As part of the Riv Text reading program, I was reading 2 Corinthians 8. I read it, skimming over the first time, and then for some reason went back and read it again
13Our desire is not that others might be relieved while you are hard pressed, but that there might be equality. 14At the present time your plenty will supply what they need, so that in turn their plenty will supply what you need. Then there will be equality, 15as it is written: "He who gathered much did not have too much, and he who gathered little did not have too little."I wasn't sure exactly what it meant. At face value, it seemed like a very hard thing that Paul was asking at the church of Corinth. It reads almost like socialism, where those with much give to those with little. As I typed that last line, my first thought was, "Huh. Isn't that the calling of the church? Isn't the church called to take care of the poor, the widows the orphans? (James 1:26-27):
Anyone who sets himself up as "religious" by talking a good game is self-deceived. This kind of religion is hot air and only hot air. Real religion, the kind that passes muster before God the Father, is this: Reach out to the homeless and loveless in their plight, and guard against corruption from the godless world.Isn't the church called to be a level playing field, in the same way God has leveled it out for us? (Galatians 3)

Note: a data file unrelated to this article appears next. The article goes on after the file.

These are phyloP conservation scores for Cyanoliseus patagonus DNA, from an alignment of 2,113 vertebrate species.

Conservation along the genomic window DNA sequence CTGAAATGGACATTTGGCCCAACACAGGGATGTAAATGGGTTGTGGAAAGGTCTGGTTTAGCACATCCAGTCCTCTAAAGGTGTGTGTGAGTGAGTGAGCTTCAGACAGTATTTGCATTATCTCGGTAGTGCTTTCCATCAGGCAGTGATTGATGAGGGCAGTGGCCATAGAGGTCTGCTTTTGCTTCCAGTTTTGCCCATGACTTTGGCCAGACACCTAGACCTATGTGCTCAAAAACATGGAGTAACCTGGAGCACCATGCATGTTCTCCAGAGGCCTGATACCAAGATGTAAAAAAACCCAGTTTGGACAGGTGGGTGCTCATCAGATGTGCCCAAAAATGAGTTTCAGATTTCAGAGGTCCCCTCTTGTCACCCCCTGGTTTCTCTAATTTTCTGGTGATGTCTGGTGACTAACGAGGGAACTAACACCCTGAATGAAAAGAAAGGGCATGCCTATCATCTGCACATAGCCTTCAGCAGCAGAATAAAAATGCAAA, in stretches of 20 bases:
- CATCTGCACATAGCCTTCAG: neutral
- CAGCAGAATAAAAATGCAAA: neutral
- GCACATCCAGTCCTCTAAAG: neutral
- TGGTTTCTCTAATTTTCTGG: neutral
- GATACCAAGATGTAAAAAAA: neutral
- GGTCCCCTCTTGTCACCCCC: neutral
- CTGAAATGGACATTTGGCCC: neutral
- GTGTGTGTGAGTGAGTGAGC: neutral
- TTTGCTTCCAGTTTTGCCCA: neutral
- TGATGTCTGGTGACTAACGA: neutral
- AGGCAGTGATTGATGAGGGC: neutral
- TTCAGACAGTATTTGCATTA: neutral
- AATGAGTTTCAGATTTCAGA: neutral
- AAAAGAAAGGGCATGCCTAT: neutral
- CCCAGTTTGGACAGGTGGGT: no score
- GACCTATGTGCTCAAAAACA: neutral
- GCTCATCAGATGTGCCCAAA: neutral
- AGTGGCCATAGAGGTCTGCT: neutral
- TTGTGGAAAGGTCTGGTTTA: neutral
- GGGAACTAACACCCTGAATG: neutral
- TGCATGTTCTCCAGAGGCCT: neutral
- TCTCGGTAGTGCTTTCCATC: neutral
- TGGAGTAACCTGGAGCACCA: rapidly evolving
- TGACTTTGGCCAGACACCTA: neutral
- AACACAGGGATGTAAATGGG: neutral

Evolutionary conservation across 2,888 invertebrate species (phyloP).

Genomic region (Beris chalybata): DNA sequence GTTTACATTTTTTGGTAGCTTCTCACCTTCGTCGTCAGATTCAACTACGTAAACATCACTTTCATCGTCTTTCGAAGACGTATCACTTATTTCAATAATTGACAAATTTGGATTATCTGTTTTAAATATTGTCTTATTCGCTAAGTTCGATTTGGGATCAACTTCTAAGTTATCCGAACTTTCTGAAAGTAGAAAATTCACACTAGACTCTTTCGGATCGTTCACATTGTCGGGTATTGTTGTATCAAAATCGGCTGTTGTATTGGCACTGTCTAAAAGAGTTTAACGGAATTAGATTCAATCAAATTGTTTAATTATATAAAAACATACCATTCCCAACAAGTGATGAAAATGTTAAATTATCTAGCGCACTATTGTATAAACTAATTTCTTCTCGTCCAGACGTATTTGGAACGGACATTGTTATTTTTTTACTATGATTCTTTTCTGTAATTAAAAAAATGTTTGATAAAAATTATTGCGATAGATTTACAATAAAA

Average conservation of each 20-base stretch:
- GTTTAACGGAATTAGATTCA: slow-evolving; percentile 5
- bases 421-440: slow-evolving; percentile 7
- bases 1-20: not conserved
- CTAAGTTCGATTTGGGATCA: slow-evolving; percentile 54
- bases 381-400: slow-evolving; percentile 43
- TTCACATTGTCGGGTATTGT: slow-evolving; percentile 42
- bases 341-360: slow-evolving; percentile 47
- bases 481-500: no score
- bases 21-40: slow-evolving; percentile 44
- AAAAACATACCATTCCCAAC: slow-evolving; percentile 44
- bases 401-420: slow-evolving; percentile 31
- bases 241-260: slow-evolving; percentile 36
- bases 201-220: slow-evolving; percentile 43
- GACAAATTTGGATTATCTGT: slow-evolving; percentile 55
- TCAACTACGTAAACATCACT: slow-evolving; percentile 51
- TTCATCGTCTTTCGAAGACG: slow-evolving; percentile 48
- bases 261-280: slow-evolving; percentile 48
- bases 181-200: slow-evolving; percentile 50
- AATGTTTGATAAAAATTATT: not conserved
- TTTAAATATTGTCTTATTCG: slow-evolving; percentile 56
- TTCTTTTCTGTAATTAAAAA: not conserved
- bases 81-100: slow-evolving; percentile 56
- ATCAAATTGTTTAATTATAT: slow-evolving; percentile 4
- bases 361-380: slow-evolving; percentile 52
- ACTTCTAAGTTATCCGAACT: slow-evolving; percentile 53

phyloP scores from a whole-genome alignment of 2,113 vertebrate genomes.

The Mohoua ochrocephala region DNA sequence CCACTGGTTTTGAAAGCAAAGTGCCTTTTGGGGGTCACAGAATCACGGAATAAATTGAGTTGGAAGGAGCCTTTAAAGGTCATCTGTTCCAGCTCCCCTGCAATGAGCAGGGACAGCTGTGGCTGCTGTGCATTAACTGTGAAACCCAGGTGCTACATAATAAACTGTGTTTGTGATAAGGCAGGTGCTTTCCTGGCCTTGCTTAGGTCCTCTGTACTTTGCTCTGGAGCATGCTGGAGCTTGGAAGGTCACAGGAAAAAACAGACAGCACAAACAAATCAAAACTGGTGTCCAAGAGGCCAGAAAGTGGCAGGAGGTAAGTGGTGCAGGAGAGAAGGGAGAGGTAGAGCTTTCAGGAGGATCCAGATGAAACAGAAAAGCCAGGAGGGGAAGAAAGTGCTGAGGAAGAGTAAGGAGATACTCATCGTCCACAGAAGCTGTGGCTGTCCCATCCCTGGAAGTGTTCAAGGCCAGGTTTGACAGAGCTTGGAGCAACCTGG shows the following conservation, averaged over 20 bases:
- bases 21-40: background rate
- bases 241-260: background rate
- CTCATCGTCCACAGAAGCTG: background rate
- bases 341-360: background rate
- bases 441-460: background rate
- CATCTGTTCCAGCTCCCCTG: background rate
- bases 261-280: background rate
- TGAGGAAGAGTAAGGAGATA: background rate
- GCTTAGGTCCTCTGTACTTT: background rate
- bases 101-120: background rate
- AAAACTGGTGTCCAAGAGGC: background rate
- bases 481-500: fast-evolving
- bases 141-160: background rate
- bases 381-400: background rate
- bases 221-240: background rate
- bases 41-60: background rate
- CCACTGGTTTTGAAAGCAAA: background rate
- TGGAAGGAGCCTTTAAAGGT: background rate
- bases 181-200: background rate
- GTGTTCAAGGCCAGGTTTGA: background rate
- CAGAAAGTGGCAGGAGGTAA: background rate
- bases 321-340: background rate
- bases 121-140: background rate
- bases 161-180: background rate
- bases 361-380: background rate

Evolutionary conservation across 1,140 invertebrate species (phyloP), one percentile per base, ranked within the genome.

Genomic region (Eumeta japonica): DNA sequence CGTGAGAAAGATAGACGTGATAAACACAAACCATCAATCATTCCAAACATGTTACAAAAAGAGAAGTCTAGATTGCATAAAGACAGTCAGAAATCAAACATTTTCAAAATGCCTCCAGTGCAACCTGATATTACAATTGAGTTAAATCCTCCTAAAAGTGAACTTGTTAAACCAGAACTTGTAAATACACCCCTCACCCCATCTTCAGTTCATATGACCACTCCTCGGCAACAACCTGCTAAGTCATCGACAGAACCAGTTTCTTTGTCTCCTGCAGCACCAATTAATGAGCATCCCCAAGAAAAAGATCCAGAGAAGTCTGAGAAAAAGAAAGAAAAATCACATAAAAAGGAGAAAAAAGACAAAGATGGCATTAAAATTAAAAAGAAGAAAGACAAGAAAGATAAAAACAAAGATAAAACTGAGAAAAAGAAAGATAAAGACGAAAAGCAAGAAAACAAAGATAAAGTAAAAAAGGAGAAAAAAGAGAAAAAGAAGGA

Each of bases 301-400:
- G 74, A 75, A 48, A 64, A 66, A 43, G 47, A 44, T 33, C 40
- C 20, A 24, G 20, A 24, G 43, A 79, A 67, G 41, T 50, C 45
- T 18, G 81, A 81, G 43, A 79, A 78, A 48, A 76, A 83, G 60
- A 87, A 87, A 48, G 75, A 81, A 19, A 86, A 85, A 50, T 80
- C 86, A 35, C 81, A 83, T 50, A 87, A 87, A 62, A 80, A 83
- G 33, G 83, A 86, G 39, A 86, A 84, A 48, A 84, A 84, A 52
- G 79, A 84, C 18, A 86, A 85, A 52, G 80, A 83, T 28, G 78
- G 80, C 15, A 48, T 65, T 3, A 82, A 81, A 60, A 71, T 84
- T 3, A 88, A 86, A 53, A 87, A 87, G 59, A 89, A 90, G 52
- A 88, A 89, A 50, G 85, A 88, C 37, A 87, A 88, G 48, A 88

28-29In Christ's family there can be no division into Jew and non-Jew, slave and free, male and female. Among us you are all equal. That is, we are all in a common relationship with Jesus Christ.When I dig into this conversation, my head starts spinning because it seems like too much to address. Here's what I know:
- I know that the church (including me) is called to not only deal with the pain at hand, but to try and address the institutional sin that causes some of the poverty and pain in the world and not to enable it further with straight handouts.
- I know that the more I make, the more more my money takes hold of me. A friend from high school, Russ Niesz, said something once that stuck with me today: "We rise to our own level of poverty." Completely true. As my friend Matt and I were running the other day, we saw a pretty poor family fishing on a bridge. We were talking about how for that family, that may be a great vacation, but our kids would think it was the worst ever. We change our standards and it just keeps getting more and more expensive.
- I know that the more I give away and the less I'm connected to my stuff, the more free I am.
- I don't have all the answers, and I still don't like huge taxes, because at the end of the day, I don't think the government is very good and efficient at spending my money.